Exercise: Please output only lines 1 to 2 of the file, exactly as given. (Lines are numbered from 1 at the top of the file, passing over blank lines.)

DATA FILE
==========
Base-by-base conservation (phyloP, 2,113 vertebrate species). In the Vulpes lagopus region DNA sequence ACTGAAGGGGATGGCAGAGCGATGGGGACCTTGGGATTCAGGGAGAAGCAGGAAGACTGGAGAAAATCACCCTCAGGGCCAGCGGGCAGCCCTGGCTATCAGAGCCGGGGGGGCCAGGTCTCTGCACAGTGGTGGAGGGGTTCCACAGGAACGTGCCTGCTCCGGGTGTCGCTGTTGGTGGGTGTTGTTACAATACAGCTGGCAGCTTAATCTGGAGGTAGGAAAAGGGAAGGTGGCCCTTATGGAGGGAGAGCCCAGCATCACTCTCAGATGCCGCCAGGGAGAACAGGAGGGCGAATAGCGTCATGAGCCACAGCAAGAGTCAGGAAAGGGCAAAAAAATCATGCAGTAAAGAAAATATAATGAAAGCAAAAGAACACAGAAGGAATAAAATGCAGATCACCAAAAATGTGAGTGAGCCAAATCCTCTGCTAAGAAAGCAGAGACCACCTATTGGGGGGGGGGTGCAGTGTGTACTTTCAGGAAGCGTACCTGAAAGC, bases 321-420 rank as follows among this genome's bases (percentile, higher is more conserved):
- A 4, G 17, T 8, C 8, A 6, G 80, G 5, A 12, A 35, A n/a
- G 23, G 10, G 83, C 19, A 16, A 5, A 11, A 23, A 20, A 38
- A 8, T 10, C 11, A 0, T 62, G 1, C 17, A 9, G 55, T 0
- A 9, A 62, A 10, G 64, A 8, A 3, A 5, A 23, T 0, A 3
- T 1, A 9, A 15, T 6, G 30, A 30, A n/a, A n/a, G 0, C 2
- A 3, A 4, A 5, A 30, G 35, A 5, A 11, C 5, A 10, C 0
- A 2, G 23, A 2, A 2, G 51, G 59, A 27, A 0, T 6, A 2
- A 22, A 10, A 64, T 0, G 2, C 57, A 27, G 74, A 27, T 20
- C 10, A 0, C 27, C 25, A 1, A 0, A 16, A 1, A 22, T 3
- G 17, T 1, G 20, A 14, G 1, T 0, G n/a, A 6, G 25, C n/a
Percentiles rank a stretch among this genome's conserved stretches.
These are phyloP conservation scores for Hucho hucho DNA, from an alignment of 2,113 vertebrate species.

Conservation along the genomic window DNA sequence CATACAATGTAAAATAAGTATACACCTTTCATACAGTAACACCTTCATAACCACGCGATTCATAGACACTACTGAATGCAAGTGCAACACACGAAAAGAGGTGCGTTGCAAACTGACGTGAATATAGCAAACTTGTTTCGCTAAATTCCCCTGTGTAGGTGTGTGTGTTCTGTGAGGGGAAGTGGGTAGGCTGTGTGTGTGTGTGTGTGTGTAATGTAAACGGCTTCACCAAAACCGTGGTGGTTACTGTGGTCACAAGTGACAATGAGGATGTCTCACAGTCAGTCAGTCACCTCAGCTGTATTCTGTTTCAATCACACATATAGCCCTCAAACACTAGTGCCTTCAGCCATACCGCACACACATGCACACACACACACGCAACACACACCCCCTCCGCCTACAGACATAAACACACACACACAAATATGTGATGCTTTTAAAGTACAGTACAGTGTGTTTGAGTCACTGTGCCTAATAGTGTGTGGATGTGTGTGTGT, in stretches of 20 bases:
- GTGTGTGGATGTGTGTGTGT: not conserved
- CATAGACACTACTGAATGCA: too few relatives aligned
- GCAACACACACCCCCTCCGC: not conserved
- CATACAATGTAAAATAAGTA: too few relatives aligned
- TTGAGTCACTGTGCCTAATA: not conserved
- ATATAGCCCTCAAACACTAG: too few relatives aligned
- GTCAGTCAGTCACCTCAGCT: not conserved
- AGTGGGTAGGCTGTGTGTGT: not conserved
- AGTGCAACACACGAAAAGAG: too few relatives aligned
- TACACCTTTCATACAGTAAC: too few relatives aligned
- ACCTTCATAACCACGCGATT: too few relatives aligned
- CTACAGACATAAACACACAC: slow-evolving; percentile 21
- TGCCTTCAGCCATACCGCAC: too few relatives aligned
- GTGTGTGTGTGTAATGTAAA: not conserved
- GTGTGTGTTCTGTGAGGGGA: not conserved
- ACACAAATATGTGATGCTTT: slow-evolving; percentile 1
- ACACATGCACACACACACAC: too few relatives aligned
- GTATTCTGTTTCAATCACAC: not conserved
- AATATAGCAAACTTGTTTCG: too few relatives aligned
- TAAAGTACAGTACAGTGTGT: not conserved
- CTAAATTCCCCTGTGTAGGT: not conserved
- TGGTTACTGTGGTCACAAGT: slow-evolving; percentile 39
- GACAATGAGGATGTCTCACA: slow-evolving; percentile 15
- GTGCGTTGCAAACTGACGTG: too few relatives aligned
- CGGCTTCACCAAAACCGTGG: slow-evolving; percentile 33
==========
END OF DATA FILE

Base-by-base conservation (phyloP, 2,113 vertebrate species). In the Vulpes lagopus region DNA sequence ACTGAAGGGGATGGCAGAGCGATGGGGACCTTGGGATTCAGGGAGAAGCAGGAAGACTGGAGAAAATCACCCTCAGGGCCAGCGGGCAGCCCTGGCTATCAGAGCCGGGGGGGCCAGGTCTCTGCACAGTGGTGGAGGGGTTCCACAGGAACGTGCCTGCTCCGGGTGTCGCTGTTGGTGGGTGTTGTTACAATACAGCTGGCAGCTTAATCTGGAGGTAGGAAAAGGGAAGGTGGCCCTTATGGAGGGAGAGCCCAGCATCACTCTCAGATGCCGCCAGGGAGAACAGGAGGGCGAATAGCGTCATGAGCCACAGCAAGAGTCAGGAAAGGGCAAAAAAATCATGCAGTAAAGAAAATATAATGAAAGCAAAAGAACACAGAAGGAATAAAATGCAGATCACCAAAAATGTGAGTGAGCCAAATCCTCTGCTAAGAAAGCAGAGACCACCTATTGGGGGGGGGGTGCAGTGTGTACTTTCAGGAAGCGTACCTGAAAGC, bases 321-420 rank as follows among this genome's bases (percentile, higher is more conserved):
- A 4, G 17, T 8, C 8, A 6, G 80, G 5, A 12, A 35, A n/a